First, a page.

Ontario Medical Association weighs in on supervised injection site stigma
‘If you help patients, you help get them off the streets,’ says Dr. Nadia Alam
The president of the Ontario Medical Association's reaction to a supervised injection site advocate offering to be with people while they use drugs is that he's demonstrating "the most humane part of us as a society."
Dr. Nadia Alam said Brandon Bailey of Windsor must feel alone in his efforts to stop overdose-related deaths from happening, but he isn't.
"I've seen the same sorts of reasons that drive physicians and other caregivers to work with such a difficult population, people with addiction and mental health needs," she said.
Bailey posted his cell phone publicly and told people they can contact him so they don't use drugs alone. It happened after his friend died as a result of a suspected drug overdose.
Alam tweeted people, "shouldn't have to resort to that to keep patients safe."
The subject of supervised injection sites and police officers carrying opioid antidote naloxone have come up several times in recent months, in light of a string of suspected overdose deaths across the city.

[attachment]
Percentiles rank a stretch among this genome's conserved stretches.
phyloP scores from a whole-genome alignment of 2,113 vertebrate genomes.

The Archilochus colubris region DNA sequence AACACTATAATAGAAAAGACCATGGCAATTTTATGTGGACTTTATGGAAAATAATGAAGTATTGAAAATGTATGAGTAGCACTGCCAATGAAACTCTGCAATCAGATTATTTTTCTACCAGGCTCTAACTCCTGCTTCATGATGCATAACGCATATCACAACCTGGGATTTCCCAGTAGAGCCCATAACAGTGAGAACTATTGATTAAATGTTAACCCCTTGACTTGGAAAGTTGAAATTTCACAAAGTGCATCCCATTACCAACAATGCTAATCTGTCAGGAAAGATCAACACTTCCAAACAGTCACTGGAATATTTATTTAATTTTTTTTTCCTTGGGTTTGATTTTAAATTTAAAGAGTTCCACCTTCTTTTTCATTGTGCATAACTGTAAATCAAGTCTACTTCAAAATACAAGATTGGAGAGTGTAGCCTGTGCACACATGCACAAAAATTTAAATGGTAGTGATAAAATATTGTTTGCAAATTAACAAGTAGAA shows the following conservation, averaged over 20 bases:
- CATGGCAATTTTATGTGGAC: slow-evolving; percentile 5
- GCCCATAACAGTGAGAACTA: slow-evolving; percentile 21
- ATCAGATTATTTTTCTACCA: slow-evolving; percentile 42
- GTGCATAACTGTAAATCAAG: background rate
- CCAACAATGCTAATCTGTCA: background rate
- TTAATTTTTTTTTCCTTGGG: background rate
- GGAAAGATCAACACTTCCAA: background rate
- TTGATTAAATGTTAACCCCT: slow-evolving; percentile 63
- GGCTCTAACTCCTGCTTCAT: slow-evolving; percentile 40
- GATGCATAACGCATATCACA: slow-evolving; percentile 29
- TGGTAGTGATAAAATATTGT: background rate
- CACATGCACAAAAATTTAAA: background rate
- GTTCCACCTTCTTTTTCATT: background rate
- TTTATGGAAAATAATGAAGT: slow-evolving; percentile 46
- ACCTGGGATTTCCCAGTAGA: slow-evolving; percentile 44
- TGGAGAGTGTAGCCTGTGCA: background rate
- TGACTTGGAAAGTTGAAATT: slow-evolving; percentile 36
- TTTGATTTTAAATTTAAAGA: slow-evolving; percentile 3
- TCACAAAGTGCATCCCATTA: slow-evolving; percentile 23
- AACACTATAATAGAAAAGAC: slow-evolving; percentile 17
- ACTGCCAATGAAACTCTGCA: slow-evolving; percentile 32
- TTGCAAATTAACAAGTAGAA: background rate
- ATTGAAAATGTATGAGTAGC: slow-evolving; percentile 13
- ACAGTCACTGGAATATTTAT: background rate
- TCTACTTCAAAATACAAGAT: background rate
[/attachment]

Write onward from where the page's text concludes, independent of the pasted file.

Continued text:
Windsor police chief Al Frederick and mayor Drew Dilkens are not in favour of supervised injection sites in the city.
During their individual year-end interviews with CBC Windsor, they each mentioned potential rising crime rates with such a site as reasons for being against them.
"I've been to Toronto around their OPS sites, I don't like what I see there," said Dilkens.
Stigma and fear to help
However, according to Alam, the idea that sites bring more crime to a city isn't true.
"Studies show that communities that have supervised consumption sites and addiction treatment centres are actually safer, because you're bringing things out of shadows and into the light," she said.
She mentioned that the opioid crisis is happening regardless of whether people want to see it or not.
She said there is a lot of stigma surrounding addiction and mental health issues, and that can lead to people being afraid to help.
In London, where there is a supervised consumption site, Alam said it is "a very medical system," and patients are able to access clean materials to use drugs. There is also staff on-site to help them if they happen to overdose.
Not only that, Alam said supervised injection sites also offer access to "lifesaving help," including social workers and mental health counselors.
"If you help patients, you help get them off the streets, you help get them into stable situations, supportive housing, supportive jobs, those are all good things that help build communities up," said Alam.